Working with welding equipment and material manufacturers, I-CAR experts have produced training programs describing specific welding techniques for aluminum. From those publications, I-CAR has developed “10 Tips for Safe, Complete and Quality Aluminum Welding Repairs.” These recommendations cover the technician’s tools, processes and environment when welding the new generation of aluminum-based vehicles and are highlighted here to provide an overview of what makes aluminum welding different from conventional steel welding.
The 10 Tips
Separate your setup area. Aluminum is vulnerable to galvanic corrosion over time when it comes in contact with other metals, such as steel, in the presence of water. It’s important, therefore, to avoid contaminating aluminum surfaces with steel dust particles that may be present in the facility. The best way to achieve this is to set up a different area within the facility that is dedicated solely to aluminum repairs. At the minimum, the aluminum welding area should be curtained off.
Clean the aluminum before welding. Aluminum invariably combines with air to create a thin aluminum oxide coating on the metal’s surface. This coating will melt at 3,725°F, but the aluminum metal melts at 1,200° F. This means that, if the oxide were allowed to remain on the metal, the aluminum would melt before its coating does, and the repair technician would be trying to weld through the coating. The result would likely be a hit-and-miss weld. It’s essential, then, to remove oxide coatings from the area being welded by using a stainless steel brush or sandpaper and then to wipe the metal clean with a solvent before welding. Follow the initial cleaning with another cleaning right before you begin welding.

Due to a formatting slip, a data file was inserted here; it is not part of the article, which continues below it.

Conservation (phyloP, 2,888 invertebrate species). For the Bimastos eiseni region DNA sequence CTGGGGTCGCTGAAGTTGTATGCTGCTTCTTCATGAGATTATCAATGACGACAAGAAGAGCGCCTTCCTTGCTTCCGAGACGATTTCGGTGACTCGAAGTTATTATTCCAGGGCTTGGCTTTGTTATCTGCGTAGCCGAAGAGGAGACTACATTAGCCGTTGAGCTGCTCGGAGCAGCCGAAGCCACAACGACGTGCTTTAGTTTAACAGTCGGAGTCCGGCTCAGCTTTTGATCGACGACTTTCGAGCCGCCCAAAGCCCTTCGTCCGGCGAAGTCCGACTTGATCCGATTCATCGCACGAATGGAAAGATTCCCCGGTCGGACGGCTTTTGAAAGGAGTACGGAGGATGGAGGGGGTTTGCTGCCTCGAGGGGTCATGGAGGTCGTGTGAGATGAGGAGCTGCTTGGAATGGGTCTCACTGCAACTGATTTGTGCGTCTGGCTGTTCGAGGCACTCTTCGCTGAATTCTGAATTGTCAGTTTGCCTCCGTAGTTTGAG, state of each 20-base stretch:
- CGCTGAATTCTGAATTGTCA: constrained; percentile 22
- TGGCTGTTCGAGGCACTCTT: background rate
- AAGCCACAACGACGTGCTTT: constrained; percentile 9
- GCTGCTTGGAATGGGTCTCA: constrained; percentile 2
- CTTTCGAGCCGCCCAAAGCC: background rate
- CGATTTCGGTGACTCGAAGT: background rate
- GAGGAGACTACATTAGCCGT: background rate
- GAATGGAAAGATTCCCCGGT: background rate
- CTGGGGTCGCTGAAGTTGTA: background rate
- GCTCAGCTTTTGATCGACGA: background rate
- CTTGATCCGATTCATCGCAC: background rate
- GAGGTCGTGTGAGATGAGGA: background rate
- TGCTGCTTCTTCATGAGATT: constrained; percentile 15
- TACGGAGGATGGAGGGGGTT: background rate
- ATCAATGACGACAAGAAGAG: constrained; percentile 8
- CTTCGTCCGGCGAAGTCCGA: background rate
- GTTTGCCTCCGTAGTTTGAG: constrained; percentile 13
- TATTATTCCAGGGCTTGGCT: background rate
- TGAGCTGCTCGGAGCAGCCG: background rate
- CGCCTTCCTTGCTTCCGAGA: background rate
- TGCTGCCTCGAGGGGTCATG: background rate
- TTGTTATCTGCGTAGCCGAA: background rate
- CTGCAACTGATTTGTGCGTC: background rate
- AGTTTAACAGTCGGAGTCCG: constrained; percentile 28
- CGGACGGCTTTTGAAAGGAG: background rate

Put away your steel hand tools. You should work with an entirely separate set of hand tools when welding aluminum. All abrasives and cutting tools used in the aluminum repair process should be reserved just for aluminum work, so that they don’t contaminate the aluminum with steel particles. Some cutting and grinding discs are designated for aluminum only. They don’t clog in the way that discs designed for steel do.
Use a different type of shielding gas. When they repair steel, technicians take for granted that they will be using C-25 shielding gas, composed of 75 percent argon and 25 percent CO2. With aluminum, however, they need to use100 percent argon. The argon serves a special purpose in this instance: It does a great job of cleaning the oxide from the metal right before the weld is made.